Canadian author Jerry Amernic met renowned Holocaust historian Sir Martin Gilbert on three occasions, the first time at the university in London. Gilbert said that he lived in two Londons—London, England, and London, Ontario, where he was a guest lecturer. Amernic says that Gilbert's epic work, “The Holocaust—A History of the Jews of Europe During the Second World War,” was what finally moved him from the research phase into actually writing his own book, the new Holocaust-related novel “The Last Witness.”

William Schabas, a frequent and intemperate critic of Israel who was heading the United Nations Human Rights Council probe into last summer’s war in Gaza, is gone. But bias against Israel long precedes Schabas at the U.N., which gave us a “Zionism is racism” resolution and the Goldstone Report. JNS.org Shillman Analyst Ben Cohen writes that the U.N. has no moral authority to put Israel on trial, and calls for an undertaking that ensures there will be no further U.N. probes of Israel for as long as discriminatory mechanisms against the Jewish state remain in existence at the world body.

Five-hundred years after thousands of Jews were burned at the stake or forcefully converted, and many others expelled due to the Inquisition, the Portuguese Cabinet has decided to grant citizenship to the descendants of those Jews as reparation for that persecution. Against the backdrop of anti-Semitic attitudes and an economic crisis, did Portugal make the Jewish citizenship gesture with pure intentions, or were there ulterior motives?

 

The United Nations held a special meeting on the subject of rising anti-Semitism with anti-Semites not just in attendance, but making speeches as well. The Saudi envoy to the U.N. said that the Israeli “occupation and the “persecution of the Palestinian people” are examples of anti-Semitism. If a future meeting about anti-Semitism at the U.N. does not drive home the point that anti-Zionism—the denial of the right of national self-determination to the Jewish people—is the principal pillar upon which today’s anti-Semitism rests, then it’s probably not worth holding the meeting to begin with, writes JNS.org Shillman Analyst Ben Cohen.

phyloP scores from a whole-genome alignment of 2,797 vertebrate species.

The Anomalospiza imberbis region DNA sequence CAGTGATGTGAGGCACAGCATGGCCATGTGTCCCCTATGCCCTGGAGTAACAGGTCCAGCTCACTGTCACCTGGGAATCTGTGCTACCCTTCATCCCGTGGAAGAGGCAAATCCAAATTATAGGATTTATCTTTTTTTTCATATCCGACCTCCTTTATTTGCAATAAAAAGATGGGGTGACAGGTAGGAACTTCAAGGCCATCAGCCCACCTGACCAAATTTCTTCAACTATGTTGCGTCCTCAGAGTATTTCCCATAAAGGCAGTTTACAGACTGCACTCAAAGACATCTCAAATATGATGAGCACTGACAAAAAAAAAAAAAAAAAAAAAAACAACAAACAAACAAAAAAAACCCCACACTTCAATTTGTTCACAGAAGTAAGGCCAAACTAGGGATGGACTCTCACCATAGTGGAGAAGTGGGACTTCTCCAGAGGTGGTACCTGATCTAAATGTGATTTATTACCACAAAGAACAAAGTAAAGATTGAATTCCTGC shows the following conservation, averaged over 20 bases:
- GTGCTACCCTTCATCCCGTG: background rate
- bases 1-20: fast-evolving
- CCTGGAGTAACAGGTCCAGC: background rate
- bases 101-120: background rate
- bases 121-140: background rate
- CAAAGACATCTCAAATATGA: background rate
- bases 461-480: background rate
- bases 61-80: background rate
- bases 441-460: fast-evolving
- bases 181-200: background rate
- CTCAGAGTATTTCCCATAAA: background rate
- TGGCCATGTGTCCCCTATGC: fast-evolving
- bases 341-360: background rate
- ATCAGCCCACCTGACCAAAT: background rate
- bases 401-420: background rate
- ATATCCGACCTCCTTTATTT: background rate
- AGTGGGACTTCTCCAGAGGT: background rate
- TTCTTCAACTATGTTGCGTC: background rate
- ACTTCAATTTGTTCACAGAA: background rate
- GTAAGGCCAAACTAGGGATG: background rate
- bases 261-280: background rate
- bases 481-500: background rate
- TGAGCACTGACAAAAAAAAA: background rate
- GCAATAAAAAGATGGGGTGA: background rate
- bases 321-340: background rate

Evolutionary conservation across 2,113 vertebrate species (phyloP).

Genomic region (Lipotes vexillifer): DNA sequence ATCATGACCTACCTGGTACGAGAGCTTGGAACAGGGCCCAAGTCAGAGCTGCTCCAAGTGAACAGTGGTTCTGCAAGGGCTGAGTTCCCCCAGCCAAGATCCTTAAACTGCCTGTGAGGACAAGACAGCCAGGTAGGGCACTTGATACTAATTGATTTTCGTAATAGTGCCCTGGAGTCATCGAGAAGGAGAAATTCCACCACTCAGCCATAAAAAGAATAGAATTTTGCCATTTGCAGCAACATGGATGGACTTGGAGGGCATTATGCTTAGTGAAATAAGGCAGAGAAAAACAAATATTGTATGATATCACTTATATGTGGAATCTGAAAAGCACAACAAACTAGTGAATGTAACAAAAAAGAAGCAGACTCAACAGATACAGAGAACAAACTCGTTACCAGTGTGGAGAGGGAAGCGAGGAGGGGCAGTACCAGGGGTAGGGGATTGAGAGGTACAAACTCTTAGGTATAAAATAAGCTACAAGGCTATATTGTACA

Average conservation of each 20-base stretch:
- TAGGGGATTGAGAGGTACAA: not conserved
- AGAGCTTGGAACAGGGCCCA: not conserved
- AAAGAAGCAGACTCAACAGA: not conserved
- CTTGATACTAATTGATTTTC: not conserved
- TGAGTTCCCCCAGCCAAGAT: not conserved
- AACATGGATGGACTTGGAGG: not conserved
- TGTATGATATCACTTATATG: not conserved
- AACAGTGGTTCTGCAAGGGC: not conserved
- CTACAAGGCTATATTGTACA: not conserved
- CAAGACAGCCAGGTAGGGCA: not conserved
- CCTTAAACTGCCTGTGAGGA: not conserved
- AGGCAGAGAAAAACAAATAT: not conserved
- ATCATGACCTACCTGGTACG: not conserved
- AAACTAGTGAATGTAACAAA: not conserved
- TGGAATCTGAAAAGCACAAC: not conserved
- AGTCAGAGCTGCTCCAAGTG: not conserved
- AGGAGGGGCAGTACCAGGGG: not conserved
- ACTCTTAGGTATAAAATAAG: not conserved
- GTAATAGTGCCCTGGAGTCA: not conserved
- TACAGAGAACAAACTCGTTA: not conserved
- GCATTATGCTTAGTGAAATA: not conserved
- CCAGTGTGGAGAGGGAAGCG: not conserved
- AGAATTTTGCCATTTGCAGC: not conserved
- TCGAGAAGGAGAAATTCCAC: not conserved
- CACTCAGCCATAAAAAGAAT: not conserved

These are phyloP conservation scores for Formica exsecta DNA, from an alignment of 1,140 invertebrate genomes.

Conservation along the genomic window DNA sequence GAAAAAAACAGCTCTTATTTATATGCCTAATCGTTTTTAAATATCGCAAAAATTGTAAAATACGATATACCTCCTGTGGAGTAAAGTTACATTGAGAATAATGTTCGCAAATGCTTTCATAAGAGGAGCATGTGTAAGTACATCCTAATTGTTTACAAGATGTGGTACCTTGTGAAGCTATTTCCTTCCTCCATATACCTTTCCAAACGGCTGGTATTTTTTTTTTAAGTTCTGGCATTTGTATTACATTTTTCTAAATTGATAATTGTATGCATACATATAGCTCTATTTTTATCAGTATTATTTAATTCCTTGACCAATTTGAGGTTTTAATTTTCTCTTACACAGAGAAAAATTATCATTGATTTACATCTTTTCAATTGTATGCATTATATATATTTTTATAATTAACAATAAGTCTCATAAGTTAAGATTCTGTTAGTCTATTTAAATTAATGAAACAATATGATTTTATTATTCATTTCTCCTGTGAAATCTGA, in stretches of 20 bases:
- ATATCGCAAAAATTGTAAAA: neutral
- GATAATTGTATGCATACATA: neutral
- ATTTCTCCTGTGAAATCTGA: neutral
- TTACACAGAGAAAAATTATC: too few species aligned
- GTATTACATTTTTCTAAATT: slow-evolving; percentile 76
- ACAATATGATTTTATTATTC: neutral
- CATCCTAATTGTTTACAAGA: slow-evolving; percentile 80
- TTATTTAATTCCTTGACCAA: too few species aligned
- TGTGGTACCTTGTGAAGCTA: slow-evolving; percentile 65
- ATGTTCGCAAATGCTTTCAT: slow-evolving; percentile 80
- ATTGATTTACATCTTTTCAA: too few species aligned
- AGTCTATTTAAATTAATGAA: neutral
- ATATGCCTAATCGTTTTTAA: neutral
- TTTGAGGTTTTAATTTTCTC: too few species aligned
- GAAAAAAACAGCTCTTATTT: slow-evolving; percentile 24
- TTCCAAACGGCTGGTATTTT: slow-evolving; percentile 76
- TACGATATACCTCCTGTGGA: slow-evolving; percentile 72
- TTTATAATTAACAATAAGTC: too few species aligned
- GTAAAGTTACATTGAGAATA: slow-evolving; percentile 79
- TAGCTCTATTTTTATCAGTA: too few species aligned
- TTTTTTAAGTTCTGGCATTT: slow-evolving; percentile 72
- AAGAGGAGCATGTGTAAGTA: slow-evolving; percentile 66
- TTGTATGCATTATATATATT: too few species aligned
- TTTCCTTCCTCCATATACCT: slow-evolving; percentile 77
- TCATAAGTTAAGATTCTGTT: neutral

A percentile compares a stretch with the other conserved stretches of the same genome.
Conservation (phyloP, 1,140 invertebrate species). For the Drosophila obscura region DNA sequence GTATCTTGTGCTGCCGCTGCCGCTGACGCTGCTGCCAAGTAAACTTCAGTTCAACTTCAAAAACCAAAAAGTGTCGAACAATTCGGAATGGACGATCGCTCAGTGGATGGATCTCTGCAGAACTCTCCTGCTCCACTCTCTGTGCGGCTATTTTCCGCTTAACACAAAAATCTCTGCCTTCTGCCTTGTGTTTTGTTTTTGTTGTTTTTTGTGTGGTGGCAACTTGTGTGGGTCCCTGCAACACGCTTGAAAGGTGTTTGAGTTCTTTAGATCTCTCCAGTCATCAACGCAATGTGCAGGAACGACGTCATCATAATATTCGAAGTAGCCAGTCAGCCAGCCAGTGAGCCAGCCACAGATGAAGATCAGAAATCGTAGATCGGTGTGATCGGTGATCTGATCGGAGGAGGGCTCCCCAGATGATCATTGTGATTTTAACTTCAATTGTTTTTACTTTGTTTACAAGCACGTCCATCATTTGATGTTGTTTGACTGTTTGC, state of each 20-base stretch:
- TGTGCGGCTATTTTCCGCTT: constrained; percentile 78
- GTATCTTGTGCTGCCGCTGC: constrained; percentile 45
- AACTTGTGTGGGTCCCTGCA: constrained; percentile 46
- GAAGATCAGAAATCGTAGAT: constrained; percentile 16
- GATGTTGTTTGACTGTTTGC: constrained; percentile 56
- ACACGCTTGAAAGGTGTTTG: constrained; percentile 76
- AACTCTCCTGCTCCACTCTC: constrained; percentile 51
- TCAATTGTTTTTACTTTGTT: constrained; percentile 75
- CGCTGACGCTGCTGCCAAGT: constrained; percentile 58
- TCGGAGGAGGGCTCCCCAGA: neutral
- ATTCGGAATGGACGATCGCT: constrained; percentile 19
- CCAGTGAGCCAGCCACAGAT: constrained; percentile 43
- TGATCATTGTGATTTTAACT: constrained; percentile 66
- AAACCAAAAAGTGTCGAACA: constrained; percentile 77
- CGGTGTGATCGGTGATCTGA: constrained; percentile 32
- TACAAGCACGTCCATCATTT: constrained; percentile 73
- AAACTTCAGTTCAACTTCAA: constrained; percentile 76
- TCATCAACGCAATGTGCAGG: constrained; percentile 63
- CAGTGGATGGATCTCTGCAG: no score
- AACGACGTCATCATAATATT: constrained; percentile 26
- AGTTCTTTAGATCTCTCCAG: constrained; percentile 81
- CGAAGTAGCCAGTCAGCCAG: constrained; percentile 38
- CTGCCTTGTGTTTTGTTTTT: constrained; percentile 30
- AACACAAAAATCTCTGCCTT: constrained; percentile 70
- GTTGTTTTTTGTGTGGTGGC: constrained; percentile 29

The death of Saudi Arabia’s King Abdullah on Thursday shouldn’t change how the Gulf nation treats its relations with Iran and Israel, experts say. Saudi Arabia remains determined in its opposition to the Iranian nuclear program, and while that gives them at least one shared interest with Israel, a Saudi ambassador’s anti-Israel remarks at the United Nations on the same day as Abdullah’s death served as a reminder that the Saudi-Israeli relationship isn’t exactly friendly. “Saudi Arabia doesn’t believe it shares common interests with Israel. Some Israelis may believe there are common interests, [but] the Saudis see that as a fantasy,” said Bruce Riedel, a senior fellow at the Brookings Institution think tank.

As the world continues to grapple with a new wave of Islamic extremism, Egyptian President Abdel Fattah El-Sisi has emerged as an unlikely Middle East leader willing to confront terrorism both militarily and ideologically. In a recent speech at Egypt’s historic Al-Azhar University, El-Sisi declared an ambitious plan for a “revolution” in Islam, in order to reform the faith that he believes has made the Muslim world a source of “destruction” that is “making enemies of the whole world.” El-Sisi should be commended for delivering his remarks “at the center of Egypt’s religious establishment” and going “right into the belly of the beast,” said Oren Kessler, deputy director of research at the Foundation for Defense of Democracies.

When it comes to the situation European Jews faced during the 1930s and the challenges Jews on that continent face today, the differences far outweigh the similarities. At the same time, it’s getting harder to ignore that Europe’s political foundations are coming apart, with grave repercussions for societies that have not directly experienced prolonged armed conflict since the middle of the last century—and European Jews are closely associated with their continent’s endangered political class, writes JNS.org Shillman Analyst Ben Cohen.